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October 10, 2017

Hello Vocal Enthusiasts!  Fall is finally here!  I just LOVE the colours so much.  It is a season of beauty and transition.  It is also a busy time of year here at More Than A Song Studios!  During this season, many students visit on a weekly basis with a similar goal in mind; to strengthen the voice.  Although there is no magic wand that one can wave to make this happen in an instant, I can share one trade secret.  Strengthening the voice does not have to be a taxing process, but you MUST TRUST the process and it requires time, effort, and PATIENCE!   

If you are anything like me, I really lack in the patience department...  Just sayin’! 

The voice is much like other muscle groups in the body.  For example, if you’ve worked out at the gym only once, you probably won’t have that desired six pack overnight… there is most certainly work to be done… and of course having a little bit of patience! 😉  

The very same principles apply to the voice and singing.

Although I cannot help you in the patience department, I’ve compiled a Fall housekeeping question list to point you in the right direction for vocal health, strength, and stamina. 

The 4 main questions I always ask are:

Are you hydrated?

Are you getting enough rest?

Did you consume too much caffeine or alcohol?

Are you practicing your warm ups or vocal exercises?

HYDRATION – As shared in the previous blog, your body operates at its finest when it is hydrated.  I like to say… “like a well-oiled machine”.  Lemon water will jump start your immune system, it is loaded with Vitamin C, cleanses your body, and reduces inflammation.  Adding a slice of lemon to your water in a preventive routine will help your body remain inhospitable to sickness.  But you MUST hydrate.  There is no easy way out on this one.


REST – If your body is feeling tired and/or fatigued, listen to your body because it is probably trying to tell you to rest.  Sleep is critical.  Immune systems rely on sleep to maintain all around quality health.  Your body repairs itself during the sleep process.  Again, relating the voice to muscles and working out, if you are lifting weights at the gym and slightly tear a muscle, rest and sleep are the 2 main items that will speed up the recovery.  The very same actions must be provided for the voice.  It needs time to recover.  One of the vocal greats, Celine Dion, engages in vocal rest for long periods of time. Sometimes, Celine will remain in silence for days, while holding up handwritten signs to communicate.  It is an integral part of her vocal health. 

CAFFEINE or ALCOHOL– Who doesn’t like their morning java or that delicious glass of red vino?  Guilty as charged over here!  However, too much of a good thing is never a good thing.  Caffeine and alcohol are very damaging to the vocal cords if consumed in excess.  These liquids naturally dehydrate the body as well as change up some of the natural processes going on in the body.  For example, the vocal cords have a natural amount of mucosal lubrication which coats the muscle.  When consuming alcohol, it acts as a vasodilator, which basically means alcohol is widening the body’s blood vessels.  This can have adverse effects on the lubrication process in the vocal cords.  So, I think it is important to recognize everything in moderation and to not over do it in the caffeine and alcohol departments.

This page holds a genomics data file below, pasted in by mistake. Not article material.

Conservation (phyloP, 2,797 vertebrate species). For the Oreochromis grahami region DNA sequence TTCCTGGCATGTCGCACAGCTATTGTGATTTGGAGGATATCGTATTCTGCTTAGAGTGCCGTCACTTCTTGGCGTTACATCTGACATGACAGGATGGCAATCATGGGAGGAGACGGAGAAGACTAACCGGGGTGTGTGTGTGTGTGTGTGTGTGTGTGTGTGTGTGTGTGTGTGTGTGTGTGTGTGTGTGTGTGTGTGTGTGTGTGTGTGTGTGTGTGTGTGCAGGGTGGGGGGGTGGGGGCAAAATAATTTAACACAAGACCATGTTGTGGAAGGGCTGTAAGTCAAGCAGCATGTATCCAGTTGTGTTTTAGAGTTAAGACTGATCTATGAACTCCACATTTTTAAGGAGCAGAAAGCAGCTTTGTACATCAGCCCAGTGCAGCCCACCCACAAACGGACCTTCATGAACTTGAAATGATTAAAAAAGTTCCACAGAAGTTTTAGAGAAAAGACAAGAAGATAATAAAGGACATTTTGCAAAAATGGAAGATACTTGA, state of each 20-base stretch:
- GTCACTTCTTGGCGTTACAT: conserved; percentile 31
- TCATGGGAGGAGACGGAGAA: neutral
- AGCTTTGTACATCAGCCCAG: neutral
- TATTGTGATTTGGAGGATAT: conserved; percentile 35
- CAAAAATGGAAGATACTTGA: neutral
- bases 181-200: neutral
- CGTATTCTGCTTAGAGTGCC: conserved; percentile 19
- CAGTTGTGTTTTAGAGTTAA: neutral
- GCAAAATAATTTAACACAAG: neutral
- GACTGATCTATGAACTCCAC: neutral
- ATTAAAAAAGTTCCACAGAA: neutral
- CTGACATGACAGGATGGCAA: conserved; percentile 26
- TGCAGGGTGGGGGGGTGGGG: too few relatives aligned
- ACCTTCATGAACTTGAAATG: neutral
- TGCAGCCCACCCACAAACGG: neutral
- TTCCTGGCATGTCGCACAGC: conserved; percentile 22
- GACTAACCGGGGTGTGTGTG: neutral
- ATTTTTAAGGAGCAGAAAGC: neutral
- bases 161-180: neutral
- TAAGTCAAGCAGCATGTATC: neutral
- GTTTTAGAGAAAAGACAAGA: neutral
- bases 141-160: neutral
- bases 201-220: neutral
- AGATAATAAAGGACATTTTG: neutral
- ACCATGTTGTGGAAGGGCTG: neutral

WARM UPS/VOCAL EXERCISES – So many times, I hear students ask the question during their lesson “Do I have to warm up?”.  In short, if you are in my presence… generally yes!  I know most students want to get right down to the meaty part of their lesson time with working on songs, but bypassing a proper warm up or even regular vocal exercising can be a detriment to overall vocal health.

Generally starting with lip bubbles in a light warm up and building up the intensity will get blood flow to the vocal musculature.  Vocal cords need to be malleable like muscles, (just as in any physical activity; singing is no different).  A proper warm up at least 15 – 20 minutes prior to performance (much like warming up a car in winter), will aid in an overall solid performance.  It is so very important to never push the body or force any sound.  “Pushing” the voice will cause strain and could possibly lock the vocal cords into a wrong coordination, causing vocal tension.  Vocal tension can’t be reversed once it’s happened.  Try keeping your larynx neutral and avoid pulling up the chest voice and squeezing (flexing digastric muscle under the chin).

If you are unsure about a proper vocal warm up, I’ve created a complication of 10 simple vocal moments to help singers with the very basics.  It can be found here.

Thanks for reading!  I’ll catch you back here soon with more tips and thoughts!  Happy Fall!



To book a lesson with Danah

Contact or 613-698-7713.

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